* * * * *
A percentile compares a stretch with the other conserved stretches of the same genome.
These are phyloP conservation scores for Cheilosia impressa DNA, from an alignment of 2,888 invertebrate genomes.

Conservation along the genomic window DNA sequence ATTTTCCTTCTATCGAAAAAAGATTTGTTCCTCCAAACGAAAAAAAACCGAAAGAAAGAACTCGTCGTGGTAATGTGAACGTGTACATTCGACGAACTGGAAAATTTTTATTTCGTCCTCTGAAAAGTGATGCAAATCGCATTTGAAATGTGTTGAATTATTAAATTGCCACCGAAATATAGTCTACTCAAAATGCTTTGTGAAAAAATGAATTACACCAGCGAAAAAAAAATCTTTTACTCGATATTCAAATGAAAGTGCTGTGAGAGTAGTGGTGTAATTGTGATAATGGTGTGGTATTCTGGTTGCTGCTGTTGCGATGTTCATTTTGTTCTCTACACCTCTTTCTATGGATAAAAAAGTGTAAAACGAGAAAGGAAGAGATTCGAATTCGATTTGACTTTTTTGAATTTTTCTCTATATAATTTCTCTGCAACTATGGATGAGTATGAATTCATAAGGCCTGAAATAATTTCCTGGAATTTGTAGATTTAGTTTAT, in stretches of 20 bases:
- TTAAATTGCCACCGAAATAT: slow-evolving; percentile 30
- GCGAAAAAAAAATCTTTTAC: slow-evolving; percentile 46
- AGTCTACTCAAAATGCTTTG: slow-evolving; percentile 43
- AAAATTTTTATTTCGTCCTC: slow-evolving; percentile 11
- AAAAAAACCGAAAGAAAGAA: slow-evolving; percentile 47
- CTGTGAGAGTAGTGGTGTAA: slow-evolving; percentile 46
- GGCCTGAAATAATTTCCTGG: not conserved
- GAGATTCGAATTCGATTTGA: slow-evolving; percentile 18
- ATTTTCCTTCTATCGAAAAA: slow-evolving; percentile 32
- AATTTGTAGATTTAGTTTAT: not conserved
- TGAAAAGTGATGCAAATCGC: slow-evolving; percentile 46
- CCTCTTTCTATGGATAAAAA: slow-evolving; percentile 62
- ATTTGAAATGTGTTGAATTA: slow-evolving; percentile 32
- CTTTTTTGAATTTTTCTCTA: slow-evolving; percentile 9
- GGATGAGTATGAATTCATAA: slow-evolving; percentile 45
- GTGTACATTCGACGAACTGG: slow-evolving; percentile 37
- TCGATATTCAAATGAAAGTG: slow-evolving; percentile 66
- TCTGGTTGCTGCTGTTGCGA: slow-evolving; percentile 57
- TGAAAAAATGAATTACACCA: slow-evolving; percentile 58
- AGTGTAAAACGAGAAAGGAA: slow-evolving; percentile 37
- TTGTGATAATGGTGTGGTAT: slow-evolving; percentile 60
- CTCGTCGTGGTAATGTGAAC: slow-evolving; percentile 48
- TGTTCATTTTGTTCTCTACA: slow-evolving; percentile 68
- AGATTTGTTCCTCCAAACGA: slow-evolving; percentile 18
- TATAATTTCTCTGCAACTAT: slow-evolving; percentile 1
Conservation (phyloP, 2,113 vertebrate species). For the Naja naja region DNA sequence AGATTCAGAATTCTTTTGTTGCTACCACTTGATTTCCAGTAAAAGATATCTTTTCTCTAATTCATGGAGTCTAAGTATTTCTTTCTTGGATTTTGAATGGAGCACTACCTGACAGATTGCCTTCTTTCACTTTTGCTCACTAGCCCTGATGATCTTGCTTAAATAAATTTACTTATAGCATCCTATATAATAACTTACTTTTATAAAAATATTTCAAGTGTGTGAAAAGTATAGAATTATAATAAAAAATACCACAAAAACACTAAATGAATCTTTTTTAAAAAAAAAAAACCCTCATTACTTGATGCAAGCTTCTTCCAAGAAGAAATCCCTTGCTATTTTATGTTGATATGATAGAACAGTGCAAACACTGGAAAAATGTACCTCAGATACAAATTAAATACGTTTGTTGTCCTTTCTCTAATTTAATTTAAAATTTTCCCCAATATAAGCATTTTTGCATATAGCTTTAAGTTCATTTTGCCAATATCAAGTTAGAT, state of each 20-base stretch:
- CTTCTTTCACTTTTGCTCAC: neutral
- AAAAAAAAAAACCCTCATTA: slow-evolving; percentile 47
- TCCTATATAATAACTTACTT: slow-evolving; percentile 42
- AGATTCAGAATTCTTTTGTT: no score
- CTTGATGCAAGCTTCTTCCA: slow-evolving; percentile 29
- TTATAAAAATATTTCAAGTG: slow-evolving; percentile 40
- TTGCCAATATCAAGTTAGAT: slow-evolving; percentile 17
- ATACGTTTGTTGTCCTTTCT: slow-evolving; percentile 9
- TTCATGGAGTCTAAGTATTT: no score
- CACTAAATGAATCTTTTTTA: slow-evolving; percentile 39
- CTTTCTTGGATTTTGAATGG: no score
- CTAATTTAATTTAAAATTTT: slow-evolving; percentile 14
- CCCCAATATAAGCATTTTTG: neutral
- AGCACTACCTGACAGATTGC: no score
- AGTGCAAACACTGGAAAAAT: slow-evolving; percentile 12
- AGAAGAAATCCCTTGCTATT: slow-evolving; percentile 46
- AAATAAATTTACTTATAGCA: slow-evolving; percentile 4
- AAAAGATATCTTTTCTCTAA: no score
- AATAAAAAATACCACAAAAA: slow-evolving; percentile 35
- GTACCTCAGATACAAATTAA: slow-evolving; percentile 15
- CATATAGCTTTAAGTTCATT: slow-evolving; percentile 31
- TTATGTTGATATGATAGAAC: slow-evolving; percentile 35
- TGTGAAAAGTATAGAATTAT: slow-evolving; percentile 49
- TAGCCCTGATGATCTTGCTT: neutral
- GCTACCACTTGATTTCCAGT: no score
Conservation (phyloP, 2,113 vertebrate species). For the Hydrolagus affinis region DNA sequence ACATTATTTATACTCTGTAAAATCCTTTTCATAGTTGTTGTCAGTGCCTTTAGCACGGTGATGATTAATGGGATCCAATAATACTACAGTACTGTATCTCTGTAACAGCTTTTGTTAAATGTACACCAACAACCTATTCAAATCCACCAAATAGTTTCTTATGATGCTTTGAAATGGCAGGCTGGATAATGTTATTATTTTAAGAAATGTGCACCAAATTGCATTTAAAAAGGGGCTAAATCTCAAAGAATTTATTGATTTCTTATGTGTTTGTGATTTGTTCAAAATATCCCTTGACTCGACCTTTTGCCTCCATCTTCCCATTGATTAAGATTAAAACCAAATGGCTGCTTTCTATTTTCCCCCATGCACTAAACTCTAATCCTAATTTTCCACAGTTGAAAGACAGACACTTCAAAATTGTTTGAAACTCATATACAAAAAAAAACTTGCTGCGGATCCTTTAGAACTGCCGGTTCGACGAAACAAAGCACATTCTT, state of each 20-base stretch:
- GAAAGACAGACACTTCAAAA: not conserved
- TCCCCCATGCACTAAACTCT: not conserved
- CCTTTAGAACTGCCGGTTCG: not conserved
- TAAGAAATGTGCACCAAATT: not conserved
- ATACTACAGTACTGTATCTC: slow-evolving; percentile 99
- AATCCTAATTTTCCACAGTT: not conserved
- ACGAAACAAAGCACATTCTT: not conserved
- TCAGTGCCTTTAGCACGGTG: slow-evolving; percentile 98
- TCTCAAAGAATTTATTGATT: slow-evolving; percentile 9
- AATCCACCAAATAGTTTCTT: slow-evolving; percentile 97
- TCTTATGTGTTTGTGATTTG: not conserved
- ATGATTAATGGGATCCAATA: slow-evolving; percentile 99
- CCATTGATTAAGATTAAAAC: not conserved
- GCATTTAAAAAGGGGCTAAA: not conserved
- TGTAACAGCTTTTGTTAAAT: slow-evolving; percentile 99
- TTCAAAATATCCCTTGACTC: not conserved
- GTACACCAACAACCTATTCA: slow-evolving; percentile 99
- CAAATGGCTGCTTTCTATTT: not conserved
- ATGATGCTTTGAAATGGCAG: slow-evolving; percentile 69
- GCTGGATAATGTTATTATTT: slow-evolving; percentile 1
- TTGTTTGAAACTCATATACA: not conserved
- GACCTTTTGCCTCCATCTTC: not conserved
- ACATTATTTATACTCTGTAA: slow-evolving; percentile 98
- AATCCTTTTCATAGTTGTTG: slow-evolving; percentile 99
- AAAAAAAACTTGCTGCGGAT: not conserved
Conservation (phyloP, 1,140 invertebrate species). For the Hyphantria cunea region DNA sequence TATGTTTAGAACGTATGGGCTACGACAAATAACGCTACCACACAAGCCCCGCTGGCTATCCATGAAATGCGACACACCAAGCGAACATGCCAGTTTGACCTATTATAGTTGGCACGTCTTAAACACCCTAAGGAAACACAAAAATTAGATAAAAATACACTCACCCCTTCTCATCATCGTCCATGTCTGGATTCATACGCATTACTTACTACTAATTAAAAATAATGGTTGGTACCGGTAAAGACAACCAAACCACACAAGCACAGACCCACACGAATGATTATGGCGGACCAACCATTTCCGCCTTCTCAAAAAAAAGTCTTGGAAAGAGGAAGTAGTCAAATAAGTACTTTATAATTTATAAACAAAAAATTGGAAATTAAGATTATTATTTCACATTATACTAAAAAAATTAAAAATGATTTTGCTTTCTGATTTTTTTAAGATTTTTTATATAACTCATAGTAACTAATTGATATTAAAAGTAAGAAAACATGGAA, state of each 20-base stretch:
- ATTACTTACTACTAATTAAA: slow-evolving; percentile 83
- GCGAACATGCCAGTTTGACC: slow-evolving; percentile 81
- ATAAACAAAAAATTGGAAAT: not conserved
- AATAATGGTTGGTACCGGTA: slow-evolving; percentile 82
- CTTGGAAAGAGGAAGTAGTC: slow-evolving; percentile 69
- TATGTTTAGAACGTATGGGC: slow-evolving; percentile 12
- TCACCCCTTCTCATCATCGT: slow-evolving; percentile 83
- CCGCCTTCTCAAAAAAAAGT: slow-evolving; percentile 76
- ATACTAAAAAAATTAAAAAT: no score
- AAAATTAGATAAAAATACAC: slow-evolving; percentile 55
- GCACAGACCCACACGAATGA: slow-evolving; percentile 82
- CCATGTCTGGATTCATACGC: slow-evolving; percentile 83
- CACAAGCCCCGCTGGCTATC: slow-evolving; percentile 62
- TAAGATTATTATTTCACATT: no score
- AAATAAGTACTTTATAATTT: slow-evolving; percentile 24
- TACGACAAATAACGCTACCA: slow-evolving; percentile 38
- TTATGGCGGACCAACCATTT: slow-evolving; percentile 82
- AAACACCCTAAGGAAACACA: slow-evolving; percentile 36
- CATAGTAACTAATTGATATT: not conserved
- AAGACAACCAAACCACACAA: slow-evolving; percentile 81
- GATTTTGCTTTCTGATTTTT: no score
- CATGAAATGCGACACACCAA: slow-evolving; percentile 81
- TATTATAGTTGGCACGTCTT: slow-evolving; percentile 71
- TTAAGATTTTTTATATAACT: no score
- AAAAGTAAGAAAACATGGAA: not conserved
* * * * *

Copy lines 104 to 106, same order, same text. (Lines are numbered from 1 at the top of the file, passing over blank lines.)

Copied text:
- TATTATAGTTGGCACGTCTT: slow-evolving; percentile 71
- TTAAGATTTTTTATATAACT: no score
- AAAAGTAAGAAAACATGGAA: not conserved